Icy roads, whiteouts and crushed metal are common sights on the Coquihalla Highway every winter.
The transportation route features some of the steepest and most treacherous terrain in North America, which thousands of truckers must travel every day. Climbing the eight per cent grade during the winter, truckers often spin out and pileup. During the worst storms, big wrecks can come as often as every 12 hours.
When backups shut down the highway, its up to Jamie Davis and his heavy rescue crew in Hope to get traffic moving again.
“It’s guaranteed to happen,” said Davis, who also started Aggressive Towing in Abbotsford.
“During the winter, you sometimes don’t even sleep. The volume of calls that happen within a short span are very hard to deal with because it pushes your resources to the max. It’s very common for us to be on a wreck and have to split crews to handle a second wreck.”
The busiest time for Jamie Davis Heavy Rescue is between October and February, where there can be up to 35 drivers on the payroll. Davis said it’s a big time commitment and mental challenge for his staff as they work on-call and mostly at night.
“It doesn’t matter how long you’ve been in the business, pulling up on a major accident there’s still shock and awe,” he said.
“No two accidents are ever the same. These guys probably see more carnage and wreckage then all the emergency services put together. It really gives you a respect for life and what you do every day.”
Davis owns a fleet of custom-built heavy rescue trucks with some of the most sophisticated equipment on board. One of the trucks features a fixed 30-tonne crane and two powerful winches, which extends the truck’s reach for hundreds of metres. It would take eight standard tow trucks to match the capacity of this heavy rescue truck.
This specialized equipment and the drivers that operate it will be showcased in a new original eight-part series called Highway Thru Hell.
Produced by Vancouver’s Great Pacific TV, the show follows Davis and his heavy rescue crew as they work to clear the Coquihalla Highway under unpredictable winter conditions. Filming for the series took place between Dec. 1 and March 31, when the route was covered in nine metres (30 feet) of snow.
“There’s nothing made up about anything in this show – it’s all day-to-day, minute-by-minute,” said Davis. “How the crews head out, what we do and where we go is all determined by what happens on the road. There’s no scripting whatsoever.”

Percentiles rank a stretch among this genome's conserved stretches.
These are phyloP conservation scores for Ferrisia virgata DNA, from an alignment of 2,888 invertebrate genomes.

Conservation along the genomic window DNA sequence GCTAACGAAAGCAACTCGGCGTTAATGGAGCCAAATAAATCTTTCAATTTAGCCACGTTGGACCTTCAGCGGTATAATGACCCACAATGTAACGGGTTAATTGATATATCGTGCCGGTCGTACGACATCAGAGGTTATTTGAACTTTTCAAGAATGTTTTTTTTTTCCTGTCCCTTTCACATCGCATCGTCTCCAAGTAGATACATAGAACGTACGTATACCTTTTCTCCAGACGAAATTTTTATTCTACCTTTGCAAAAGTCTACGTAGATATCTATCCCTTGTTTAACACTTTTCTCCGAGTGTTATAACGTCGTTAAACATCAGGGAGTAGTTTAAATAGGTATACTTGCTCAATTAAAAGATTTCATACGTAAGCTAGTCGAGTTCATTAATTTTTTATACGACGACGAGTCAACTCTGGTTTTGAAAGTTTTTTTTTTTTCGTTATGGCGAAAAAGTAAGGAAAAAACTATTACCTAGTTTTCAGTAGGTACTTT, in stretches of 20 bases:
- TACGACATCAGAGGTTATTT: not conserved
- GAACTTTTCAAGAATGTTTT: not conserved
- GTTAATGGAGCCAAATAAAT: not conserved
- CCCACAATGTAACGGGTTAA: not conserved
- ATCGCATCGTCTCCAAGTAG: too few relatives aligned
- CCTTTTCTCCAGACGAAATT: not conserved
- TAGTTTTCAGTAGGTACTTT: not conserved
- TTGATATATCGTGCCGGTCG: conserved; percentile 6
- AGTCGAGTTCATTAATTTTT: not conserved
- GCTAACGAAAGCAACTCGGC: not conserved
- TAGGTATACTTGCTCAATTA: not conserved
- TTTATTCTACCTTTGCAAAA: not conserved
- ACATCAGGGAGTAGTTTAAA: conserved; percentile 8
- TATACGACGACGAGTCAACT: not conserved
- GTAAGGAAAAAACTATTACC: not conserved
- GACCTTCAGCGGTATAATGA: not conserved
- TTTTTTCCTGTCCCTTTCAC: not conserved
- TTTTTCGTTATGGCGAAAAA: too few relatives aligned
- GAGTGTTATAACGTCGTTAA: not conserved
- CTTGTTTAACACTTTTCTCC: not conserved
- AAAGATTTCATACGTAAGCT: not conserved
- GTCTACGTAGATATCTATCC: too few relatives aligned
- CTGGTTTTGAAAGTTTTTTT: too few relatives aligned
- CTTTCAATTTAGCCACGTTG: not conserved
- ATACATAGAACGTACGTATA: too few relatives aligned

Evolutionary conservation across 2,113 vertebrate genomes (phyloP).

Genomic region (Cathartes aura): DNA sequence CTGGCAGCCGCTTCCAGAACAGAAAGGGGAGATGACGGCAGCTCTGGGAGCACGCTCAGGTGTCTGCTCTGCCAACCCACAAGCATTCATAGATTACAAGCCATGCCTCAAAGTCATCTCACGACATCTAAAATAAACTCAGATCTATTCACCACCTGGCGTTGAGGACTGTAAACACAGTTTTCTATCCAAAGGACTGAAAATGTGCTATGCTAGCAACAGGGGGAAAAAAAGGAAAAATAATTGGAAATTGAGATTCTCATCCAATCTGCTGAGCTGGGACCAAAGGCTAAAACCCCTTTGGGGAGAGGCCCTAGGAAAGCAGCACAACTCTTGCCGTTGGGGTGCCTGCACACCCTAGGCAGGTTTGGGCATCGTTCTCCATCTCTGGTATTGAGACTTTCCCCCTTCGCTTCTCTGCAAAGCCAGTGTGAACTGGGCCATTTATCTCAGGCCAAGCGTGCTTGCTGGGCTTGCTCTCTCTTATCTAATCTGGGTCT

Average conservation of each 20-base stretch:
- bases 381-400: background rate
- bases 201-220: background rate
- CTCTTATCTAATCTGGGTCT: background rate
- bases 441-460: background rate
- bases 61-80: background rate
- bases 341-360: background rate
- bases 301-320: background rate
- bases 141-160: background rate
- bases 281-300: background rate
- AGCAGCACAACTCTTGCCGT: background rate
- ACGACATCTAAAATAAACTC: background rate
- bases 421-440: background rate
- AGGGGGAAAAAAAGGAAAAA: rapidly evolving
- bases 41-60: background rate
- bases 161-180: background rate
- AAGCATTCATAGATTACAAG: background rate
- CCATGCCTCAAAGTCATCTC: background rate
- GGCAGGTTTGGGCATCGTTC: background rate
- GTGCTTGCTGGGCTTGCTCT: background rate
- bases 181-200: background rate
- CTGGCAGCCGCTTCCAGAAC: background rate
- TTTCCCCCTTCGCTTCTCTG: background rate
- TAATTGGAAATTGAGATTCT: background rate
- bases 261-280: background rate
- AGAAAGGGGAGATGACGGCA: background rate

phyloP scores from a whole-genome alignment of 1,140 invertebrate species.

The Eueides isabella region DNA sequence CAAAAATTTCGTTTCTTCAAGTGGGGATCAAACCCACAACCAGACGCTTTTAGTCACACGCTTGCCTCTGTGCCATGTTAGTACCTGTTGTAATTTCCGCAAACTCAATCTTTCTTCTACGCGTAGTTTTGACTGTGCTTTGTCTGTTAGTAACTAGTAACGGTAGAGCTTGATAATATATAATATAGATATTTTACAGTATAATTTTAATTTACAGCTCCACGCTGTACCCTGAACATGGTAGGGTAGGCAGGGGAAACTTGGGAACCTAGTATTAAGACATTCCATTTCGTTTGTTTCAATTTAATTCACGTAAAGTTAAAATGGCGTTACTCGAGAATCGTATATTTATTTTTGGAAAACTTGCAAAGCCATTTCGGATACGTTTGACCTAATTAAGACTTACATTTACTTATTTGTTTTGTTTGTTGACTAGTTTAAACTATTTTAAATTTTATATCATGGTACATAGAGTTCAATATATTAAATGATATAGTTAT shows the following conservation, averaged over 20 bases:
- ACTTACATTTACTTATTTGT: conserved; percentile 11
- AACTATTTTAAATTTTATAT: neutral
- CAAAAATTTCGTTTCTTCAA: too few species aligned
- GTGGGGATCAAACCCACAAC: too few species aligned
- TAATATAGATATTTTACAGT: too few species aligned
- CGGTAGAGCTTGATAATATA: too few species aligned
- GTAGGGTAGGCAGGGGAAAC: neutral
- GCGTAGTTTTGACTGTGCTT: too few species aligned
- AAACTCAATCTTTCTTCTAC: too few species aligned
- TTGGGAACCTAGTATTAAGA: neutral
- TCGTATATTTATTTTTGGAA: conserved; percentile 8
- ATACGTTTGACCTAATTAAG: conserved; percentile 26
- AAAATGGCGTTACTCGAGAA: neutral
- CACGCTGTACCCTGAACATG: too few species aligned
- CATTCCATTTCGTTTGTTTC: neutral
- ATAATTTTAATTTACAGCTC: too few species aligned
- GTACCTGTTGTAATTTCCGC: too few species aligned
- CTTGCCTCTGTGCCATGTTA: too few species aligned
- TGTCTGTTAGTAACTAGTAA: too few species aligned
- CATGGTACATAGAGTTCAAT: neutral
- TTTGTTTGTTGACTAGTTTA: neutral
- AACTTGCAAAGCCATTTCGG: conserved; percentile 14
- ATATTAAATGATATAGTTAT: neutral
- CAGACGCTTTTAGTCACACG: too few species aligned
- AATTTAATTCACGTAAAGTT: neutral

He admits filming was hard to adapt to at first, but the drivers eventually formed a close relationship with the production crew. Cameramen were stationed in Hope and on-call for 12-hour shifts. Great Pacific TV leased cars from Gardner GM, rented a house and motel rooms for the crew. In total, 65 people worked on the project, either in the filming or editing stages.
“We wanted to capture real life and real people doing difficult things in difficult places,” said producer Mark Miller. “There were so many variables. It’s really interesting to watch them work through a problem. I think when people see this show and see what it’s really like in a blizzard up there, they’re going to think twice about showing up in their cars with summer tires on.”
While there are other organizations involved in keeping the highway open, such as the Ministry of Transportation and Emil Anderson Maintenance, Miller said Jamie Davis Heavy Rescue appears to be the last line of defence.
“It’s sort of inevitable that when all else goes by the wayside, it’s most often felt that Jamie has to scrape up the broken metal and get the road clear enough to maybe get one or two lanes open,” he said. “The highway goes through a very difficult terrain and it speaks to mankind’s ability to conquer mother nature. But sometimes mother nature pushes back and tries to take the highway back.”
Highway Thru Hell premiers Sept. 4 on the Discovery Channel at 10 p.m. Viewers can also catch full episodes online at discoverychannel.ca as well as behind-the-scenes web extras and video diaries from some of the Jamie Davis crew.